Buried somewhere in all of this nonsense and hysteria is probably some good, sound steps every one can take to stay safe. Like letting people know where you are going, how long you will be gone and so on. But unfortunately, we live in a world that is not completely safe. There have been something like 7 murders in the entire history of the A.T., before these. Considering the A.T. stretches for 2,175 miles and has millions of users each year, it seems that the Appalachian Trail is a lot safer than any city. The bottom line is, stuff can happen to you just as easy at the grocery store or at the movie theater. When something does happen to you, carrying that concealed pistol under the seat of your car or in the bottom of your pack probably isn’t going to help you a whole lot. Hikers have a lot more dangerous things to worry about, like hypothermia.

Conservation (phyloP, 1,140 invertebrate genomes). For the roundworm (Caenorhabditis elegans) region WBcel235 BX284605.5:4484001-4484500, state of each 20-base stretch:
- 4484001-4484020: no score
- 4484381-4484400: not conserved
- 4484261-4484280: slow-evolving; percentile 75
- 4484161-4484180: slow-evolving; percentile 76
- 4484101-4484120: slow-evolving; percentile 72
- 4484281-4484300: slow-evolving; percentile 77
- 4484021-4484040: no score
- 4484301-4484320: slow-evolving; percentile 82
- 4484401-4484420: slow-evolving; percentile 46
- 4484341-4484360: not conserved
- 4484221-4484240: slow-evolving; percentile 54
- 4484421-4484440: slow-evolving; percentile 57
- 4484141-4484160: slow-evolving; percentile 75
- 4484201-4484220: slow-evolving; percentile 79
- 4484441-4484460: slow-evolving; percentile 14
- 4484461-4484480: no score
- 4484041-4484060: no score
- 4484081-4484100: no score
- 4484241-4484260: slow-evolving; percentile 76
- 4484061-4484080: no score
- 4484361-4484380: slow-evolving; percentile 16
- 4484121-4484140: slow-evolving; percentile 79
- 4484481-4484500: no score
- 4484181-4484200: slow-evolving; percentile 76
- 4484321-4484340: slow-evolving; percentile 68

My prayers go to the families of the victims, and I hope they find peace.